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Automatic Stabilizer Feature of Fixed Exchange Rate Regimes in Emerging Markets

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Author Info

  • Uluc Aysun

    (University of Connecticut)

Abstract

This paper shows that countries characterized by a financial accelerator mechanism may reverse the usual finding of the literature -- flexible exchange rate regimes do a worse job of insulating open economies from external shocks. I obtain this result with a calibrated small open economy model that endogenizes foreign interest rates by linking them to the banking sector's foreign currency leverage. This relationship renders exchange rate policy more important compared to the usual exogeneity assumption. I find empirical support for this prediction using the Local Projections method. Finally, 2nd order approximation to the model finds larger welfare losses under flexible exchange rate regimes.

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File URL: http://www.econ.uconn.edu/working/2006-27r.pdf
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File URL: http://www.econ.uconn.edu/working/2006-27.pdf
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Bibliographic Info

Paper provided by University of Connecticut, Department of Economics in its series Working papers with number 2006-27.

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Length: 45 pages
Date of creation: Aug 2006
Date of revision: Aug 2008
Handle: RePEc:uct:uconnp:2006-27

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Related research

Keywords: accelerator; balance sheets; welfare; EMBI;

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References

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  1. Paul R. Bergin & Ivan Tchakarov, 2003. "Does Exchange Rate Risk Matter for Welfare?," NBER Working Papers 9900, National Bureau of Economic Research, Inc.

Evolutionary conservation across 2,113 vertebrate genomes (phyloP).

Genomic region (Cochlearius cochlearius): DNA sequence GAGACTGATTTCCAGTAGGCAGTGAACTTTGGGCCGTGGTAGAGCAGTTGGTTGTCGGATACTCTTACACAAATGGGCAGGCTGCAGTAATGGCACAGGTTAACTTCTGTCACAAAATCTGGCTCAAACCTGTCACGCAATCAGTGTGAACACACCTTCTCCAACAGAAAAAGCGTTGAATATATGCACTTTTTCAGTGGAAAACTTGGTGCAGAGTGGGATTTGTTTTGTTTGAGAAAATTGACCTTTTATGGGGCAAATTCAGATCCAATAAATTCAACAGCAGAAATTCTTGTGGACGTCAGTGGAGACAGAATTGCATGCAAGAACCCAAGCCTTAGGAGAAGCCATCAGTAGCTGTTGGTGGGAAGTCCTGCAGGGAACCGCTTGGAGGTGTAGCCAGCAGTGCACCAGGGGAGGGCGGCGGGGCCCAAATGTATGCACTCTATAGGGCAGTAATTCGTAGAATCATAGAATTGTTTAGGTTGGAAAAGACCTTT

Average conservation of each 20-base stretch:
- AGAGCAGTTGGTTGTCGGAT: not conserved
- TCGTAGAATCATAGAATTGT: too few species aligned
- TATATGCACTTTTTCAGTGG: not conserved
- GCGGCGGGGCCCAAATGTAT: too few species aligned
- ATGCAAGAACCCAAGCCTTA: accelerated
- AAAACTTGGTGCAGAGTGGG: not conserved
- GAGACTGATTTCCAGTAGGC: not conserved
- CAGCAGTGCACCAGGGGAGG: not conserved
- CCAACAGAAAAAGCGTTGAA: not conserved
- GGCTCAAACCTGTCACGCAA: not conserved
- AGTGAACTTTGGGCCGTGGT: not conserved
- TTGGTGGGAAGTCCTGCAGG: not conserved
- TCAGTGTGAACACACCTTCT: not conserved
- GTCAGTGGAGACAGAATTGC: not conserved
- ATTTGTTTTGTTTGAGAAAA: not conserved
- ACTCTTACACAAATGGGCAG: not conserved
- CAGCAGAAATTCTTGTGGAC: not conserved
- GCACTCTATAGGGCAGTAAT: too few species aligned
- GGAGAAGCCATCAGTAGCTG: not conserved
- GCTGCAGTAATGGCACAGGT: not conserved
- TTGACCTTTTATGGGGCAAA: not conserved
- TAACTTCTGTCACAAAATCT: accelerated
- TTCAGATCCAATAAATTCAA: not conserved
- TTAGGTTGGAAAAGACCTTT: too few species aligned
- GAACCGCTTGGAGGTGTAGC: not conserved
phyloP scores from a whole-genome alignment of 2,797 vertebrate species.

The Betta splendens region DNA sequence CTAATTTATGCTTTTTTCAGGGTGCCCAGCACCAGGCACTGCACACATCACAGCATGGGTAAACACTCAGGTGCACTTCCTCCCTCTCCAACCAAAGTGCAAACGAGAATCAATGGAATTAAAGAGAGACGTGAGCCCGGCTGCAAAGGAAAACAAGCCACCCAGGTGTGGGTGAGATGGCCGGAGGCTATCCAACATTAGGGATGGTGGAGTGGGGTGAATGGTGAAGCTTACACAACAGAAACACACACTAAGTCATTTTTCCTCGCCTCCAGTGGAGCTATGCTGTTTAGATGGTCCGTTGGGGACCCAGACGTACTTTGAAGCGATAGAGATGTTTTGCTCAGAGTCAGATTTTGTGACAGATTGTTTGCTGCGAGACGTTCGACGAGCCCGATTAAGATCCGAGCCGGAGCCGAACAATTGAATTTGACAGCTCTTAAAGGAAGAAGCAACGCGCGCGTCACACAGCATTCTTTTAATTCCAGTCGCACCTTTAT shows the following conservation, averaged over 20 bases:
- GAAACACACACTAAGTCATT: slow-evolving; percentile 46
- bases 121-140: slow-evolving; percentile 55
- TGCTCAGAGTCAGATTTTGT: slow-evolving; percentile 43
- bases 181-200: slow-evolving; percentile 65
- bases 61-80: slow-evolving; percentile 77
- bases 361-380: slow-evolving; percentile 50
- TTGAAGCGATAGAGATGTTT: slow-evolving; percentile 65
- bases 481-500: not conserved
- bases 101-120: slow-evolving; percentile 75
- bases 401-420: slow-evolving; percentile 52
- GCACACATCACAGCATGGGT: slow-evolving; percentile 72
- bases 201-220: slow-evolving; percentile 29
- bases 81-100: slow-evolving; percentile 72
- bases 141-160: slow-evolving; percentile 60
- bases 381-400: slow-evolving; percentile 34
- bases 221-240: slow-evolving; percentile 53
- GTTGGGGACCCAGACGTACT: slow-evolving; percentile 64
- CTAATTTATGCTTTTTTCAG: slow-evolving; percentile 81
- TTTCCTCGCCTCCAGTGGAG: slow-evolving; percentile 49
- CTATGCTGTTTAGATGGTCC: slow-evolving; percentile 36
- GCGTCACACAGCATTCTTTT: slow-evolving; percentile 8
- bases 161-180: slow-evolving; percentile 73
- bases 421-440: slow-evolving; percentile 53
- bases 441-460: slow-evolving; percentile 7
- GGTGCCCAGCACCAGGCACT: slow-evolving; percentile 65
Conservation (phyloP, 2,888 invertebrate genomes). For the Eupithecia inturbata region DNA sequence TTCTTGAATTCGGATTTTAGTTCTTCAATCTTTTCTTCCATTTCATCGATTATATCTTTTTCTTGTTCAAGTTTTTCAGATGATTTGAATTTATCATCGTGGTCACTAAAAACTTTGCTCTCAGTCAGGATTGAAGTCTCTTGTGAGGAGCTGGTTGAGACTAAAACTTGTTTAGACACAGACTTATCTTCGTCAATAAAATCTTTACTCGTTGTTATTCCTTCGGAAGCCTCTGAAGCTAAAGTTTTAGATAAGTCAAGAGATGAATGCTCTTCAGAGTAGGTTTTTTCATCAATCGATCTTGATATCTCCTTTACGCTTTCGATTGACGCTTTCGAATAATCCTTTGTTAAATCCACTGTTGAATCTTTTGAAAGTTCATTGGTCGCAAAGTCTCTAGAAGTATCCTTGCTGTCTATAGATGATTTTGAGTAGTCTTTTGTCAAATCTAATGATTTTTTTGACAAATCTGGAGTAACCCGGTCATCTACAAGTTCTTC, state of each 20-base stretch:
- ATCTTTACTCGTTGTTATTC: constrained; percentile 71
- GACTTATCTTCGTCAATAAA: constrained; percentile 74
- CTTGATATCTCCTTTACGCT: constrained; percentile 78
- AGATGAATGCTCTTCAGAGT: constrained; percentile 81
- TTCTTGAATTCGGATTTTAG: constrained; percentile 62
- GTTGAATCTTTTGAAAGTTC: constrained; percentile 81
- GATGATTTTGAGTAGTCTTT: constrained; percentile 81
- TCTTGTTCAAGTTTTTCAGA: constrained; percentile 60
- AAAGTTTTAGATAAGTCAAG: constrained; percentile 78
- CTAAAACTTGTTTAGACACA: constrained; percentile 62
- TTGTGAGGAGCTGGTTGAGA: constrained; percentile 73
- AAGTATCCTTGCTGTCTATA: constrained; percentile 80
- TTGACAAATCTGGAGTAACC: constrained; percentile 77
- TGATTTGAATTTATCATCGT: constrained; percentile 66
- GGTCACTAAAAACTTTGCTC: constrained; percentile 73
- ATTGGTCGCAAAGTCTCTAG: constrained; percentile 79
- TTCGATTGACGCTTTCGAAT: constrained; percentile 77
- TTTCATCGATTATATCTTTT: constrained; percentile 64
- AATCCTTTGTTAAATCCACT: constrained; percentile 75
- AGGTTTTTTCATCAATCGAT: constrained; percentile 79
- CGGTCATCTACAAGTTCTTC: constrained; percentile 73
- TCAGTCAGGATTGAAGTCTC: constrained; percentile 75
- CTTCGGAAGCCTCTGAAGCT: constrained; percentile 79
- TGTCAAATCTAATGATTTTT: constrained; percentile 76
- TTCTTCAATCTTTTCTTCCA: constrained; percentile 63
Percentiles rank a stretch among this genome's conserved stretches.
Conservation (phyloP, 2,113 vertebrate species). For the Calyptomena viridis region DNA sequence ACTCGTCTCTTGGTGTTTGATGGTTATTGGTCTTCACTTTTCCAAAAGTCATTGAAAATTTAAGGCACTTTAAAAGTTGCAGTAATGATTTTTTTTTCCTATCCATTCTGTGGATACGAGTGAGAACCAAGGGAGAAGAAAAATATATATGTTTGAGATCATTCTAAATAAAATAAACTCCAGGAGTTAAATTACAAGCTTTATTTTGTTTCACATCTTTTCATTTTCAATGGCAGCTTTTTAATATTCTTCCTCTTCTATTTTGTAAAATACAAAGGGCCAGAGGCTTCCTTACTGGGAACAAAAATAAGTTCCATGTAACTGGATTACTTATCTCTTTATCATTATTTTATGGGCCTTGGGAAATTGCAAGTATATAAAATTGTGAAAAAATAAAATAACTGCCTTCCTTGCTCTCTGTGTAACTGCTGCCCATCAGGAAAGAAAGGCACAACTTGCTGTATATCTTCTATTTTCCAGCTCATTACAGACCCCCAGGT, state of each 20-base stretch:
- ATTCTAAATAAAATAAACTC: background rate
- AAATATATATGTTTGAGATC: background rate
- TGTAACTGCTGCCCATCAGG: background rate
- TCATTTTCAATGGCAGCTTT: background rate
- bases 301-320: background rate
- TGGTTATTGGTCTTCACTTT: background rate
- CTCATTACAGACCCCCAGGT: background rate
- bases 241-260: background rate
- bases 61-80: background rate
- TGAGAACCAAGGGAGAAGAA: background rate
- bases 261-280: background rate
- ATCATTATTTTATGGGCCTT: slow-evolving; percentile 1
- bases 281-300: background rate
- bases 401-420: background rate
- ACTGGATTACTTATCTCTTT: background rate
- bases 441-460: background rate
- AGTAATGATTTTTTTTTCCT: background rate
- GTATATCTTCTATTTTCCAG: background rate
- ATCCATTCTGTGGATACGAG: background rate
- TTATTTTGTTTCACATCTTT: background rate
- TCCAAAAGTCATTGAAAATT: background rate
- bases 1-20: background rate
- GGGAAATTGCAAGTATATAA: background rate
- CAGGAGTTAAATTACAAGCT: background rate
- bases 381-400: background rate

2. Mark Gertler & Simon Gilchrist & Fabio M. Natalucci, 2007. "External Constraints on Monetary Policy and the Financial Accelerator," Journal of Money, Credit and Banking, Blackwell Publishing, vol. 39(2-3), pages 295-330, 03.
  3. Roberto Chang & Andres Velasco, 1998. "Financial crises in emerging markets: a canonical model," Working Paper 98-10, Federal Reserve Bank of Atlanta.
  4. Alicia Garcia Herrero & Juan Carlos Berganza & Roberto Chang, 2004. "Balance Sheet Effects And The Country Risk Premium: An Empirical Investigation," International Finance 0403005, EconWPA.
  5. Òscar Jordà, 2005. "Estimation and Inference of Impulse Responses by Local Projections," American Economic Review, American Economic Association, vol. 95(1), pages 161-182, March.
  6. Roberto Chang & Andres Velasco, 1998. "Financial Crises in Emerging Markets," NBER Working Papers 6606, National Bureau of Economic Research, Inc.
  7. Schmitt-Grohe, Stephanie & Uribe, Martin, 2004. "Solving dynamic general equilibrium models using a second-order approximation to the policy function," Journal of Economic Dynamics and Control, Elsevier, vol. 28(4), pages 755-775, January.
  8. Martin Schneider & Aaron Tornell, 2000. "Balance SHeet Effects, Bailout Guarantees and Financial Crises," NBER Working Papers 8060, National Bureau of Economic Research, Inc.
  9. Reinhart, Carmen & Calvo, Guillermo, 2002. "Fear of floating," MPRA Paper 14000, University Library of Munich, Germany.
  10. Bernanke, Ben S. & Gertler, Mark & Gilchrist, Simon, 1999. "The financial accelerator in a quantitative business cycle framework," Handbook of Macroeconomics, in: J. B. Taylor & M. Woodford (ed.), Handbook of Macroeconomics, edition 1, volume 1, chapter 21, pages 1341-1393 Elsevier.
  11. Luis Felipe Céspedes & Roberto Chang & Andrés Velasco, 2004. "Balance Sheets and Exchange Rate Policy," American Economic Review, American Economic Association, vol. 94(4), pages 1183-1193, September.
  12. Chang, R. & Velasco, A., 1998. "Financial Fragility and the Exchange Rate Regime," Working Papers 98-05, C.V. Starr Center for Applied Economics, New York University.
  13. Anders Bergvall, 2005. "Exchange rate regimes and macroeconomic stability: the case of Sweden," Oxford Economic Papers, Oxford University Press, vol. 57(3), pages 422-446, July.
  14. Paul Krugman, 1999. "Balance Sheets, the Transfer Problem, and Financial Crises," International Tax and Public Finance, Springer, vol. 6(4), pages 459-472, November.
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Citations

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Cited by:
  1. Aysun, Uluc & Honig, Adam, 2011. "Bankruptcy costs, liability dollarization, and vulnerability to sudden stops," Journal of Development Economics, Elsevier, vol. 95(2), pages 201-211, July.
  2. Uluc Aysun & Ryan Brady & Adam Honig, 2011. "Financial Frictions and the Credit Channel of Monetary Transmission," Working Papers 2011-03, University of Central Florida, Department of Economics.

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